Tilting, lifting and warping bridges - Oct 2006
On a stringed instrument, the bridge supports the strings, determines intonation and, in an acoustic instrument, controls tonal quality by how well it transmits vibration to the ‘sounding board.’ If the bridge has a problem, the instrument has a problem.
Instruments that have floating bridges (violins, violas, celli, basses, banjos & mandolins - some guitars) develop slightly different problems than instruments that have fixed bridges (guitars & bass guitars - some mandolins). Because floating bridges are held in place by the downward pressure of the strings, tuning (tightening and loosening the strings) can tilt the bridge forward or backward. A tilted bridge transfers less vibration, causes incorrect intonation and, left uncorrected, promotes bridge warping.
Until warping occurs, tilting is correctable - as simple as setting the bridge at the angle at which it is supposed to stand. After warping occurs, the bridge must be replaced. This kind of warping is most common in violin family instruments for which a new bridge is quite costly. Mandolins, banjos and guitars with floating bridges can also warp as a result of uncorrected tilting. Mandolin and guitar bridges are also expensive. And, while banjo bridges are not expensive, the money spent on a preventable problem cannot be spent on fresh strings or gas to go to a festival.
Therefore, this issue is important to anyone who has an instrument with a floating bridge. These folks should regularly make sure that their instruments’ bridges have not tilted inappropriately. If you are unsure of the correct placement, ask a qualified repair person to show you. If you know that your bridge is tilted, and have never straightened a bridge, ask a qualified repair person to show you how.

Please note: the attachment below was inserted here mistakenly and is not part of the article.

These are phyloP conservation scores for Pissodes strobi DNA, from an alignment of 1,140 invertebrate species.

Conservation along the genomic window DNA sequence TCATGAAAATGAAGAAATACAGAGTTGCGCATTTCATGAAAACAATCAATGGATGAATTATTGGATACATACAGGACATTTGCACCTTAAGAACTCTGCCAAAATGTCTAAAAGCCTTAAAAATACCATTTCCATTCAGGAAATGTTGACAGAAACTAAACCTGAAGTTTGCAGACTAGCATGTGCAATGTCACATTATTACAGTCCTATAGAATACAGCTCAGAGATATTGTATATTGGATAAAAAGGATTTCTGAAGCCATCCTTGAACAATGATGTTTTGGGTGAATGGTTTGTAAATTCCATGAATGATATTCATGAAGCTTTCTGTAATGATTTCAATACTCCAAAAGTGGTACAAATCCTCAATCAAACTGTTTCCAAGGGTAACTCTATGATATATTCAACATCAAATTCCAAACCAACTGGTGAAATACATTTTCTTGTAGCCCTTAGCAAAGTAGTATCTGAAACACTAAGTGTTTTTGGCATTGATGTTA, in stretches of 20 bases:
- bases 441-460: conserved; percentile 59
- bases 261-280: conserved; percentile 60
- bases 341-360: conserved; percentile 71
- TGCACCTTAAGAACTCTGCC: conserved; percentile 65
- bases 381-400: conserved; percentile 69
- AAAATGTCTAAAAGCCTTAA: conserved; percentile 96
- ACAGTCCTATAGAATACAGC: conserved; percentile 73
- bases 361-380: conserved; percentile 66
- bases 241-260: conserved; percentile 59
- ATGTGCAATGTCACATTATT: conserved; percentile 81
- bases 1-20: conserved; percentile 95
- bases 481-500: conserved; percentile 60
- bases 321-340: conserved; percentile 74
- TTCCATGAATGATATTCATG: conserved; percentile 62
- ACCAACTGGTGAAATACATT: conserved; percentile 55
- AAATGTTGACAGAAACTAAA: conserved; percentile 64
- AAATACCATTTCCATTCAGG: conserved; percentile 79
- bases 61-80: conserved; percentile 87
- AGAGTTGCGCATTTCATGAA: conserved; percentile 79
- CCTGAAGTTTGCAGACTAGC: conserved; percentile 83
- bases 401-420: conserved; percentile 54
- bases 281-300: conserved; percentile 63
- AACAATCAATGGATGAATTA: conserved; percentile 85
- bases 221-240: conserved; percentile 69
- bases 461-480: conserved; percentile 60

Bridges on banjo-style instruments with flexible heads and mandolin and guitar bridges with adjustment wheels can also warp another way. If the head of a banjo style instrument too loose, the head flexes under the feet of the bridge. Left uncorrected, the bridge will warp downward in the middle. Guitar and mandolin bridges with height adjustment wheels can also warp in the middle, especially if the wheels are screwed far out. If you are not sure how much tension should be in the head of your banjo-style instrument or how your adjustable guitar or mandolin bridge should be set, ask a qualified repair person to show you.
Instruments that have fixed bridges suffer other issues. Because a fixed bridge is glued onto the sounding board and the strings pull upward on it, bridge lifting is the problem for which you should watch - especially if the instrument has had exposure to high temperatures that soften the glue.
When the glue joint begins to fail, a very small gap appears between the bottom, rear edge of the bridge and the sounding board of the instrument. If you catch this problem early, the bridge can be reglued and replacement is not necessary. However, left uncorrected, the gap will grow and the bridge will warp. Once warp occurs, bridge replacement is necessary - a costly repair. To avoid this problem, regularly inspect the rear, bottom edge of the bridge to verify that it’s not lifting. If you find even a tiny gap, seek advise from a qualified repair person.